Sheep can recognise emotions in facial expression, not only in their species but also in humans, researchers say.
The researchers found sheep prefer smiling faces
Researchers at Cambridge University have discovered sheep prefer smiling or relaxed human faces, over angry or stressed ones.
Neuroscientist Dr Keith Kendrick and his team believe the findings may offer insights into some human conditions.
Three years ago, the team found sheep could recognise 50 individual sheep faces and remember them for two years.
"Sheep are able to recognise faces that differ by less than 5% so we thought perhaps they could recognise emotions which are much more subtle," Dr Kendrick said.
"It turns out they can, both human, smiling versus angry; and sheep, stressed versus calm."
Scientists presented the sheep with two doors they could push open to gain food. On one would be a picture of a smiling human or a happy sheep, on the other an angry human or a stressed out sheep.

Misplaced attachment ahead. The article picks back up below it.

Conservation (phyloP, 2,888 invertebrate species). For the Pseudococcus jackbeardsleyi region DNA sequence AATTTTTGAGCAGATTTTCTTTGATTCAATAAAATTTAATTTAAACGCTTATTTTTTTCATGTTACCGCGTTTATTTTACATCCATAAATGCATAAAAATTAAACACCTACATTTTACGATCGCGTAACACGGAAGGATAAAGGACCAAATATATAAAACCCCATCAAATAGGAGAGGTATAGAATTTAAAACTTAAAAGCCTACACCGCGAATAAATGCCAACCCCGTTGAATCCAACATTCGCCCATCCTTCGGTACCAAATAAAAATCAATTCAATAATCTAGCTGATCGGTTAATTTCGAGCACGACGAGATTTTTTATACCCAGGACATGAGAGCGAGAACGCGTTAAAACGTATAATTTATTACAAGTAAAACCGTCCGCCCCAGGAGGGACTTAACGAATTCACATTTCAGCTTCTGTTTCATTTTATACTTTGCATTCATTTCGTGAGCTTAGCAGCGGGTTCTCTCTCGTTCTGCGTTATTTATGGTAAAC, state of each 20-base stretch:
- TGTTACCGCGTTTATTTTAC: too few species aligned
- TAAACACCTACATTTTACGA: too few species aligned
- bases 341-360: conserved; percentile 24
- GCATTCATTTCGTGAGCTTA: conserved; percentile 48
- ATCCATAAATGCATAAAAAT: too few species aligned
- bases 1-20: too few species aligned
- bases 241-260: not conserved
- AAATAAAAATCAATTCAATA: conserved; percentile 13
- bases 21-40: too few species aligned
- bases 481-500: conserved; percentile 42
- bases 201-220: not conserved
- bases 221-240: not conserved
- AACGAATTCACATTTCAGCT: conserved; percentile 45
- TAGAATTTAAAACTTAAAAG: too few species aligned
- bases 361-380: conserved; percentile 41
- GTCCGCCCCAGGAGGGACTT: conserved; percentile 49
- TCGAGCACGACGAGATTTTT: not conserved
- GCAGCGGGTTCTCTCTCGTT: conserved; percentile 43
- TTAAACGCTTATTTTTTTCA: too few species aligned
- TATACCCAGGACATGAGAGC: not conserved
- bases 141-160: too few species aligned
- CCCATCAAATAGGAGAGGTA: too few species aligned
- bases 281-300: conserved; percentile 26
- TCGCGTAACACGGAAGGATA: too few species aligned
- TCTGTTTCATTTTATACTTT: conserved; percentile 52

"They vastly preferred to press the smiling human or the animal that has just had a meal and is feeling all right with life," said Dr Kendrick.
Dr Kendrick and his researchers at the university's Babraham Institute believe their finding may offer valuable insights into autism, schizophrenia and a rare disorder called prosopagnosis which leaves the sufferer unable to recognise faces.
But the research also has wide reaching implications for animal welfare.
Dr Kendrick said: "This does open up the possibility that they have much richer emotional lives than we would give them credit for.
"If sheep, which in terms of domestic animals tend to be right down the bottom of the league table for intelligence, can do this then the likelihood is that
other species can too."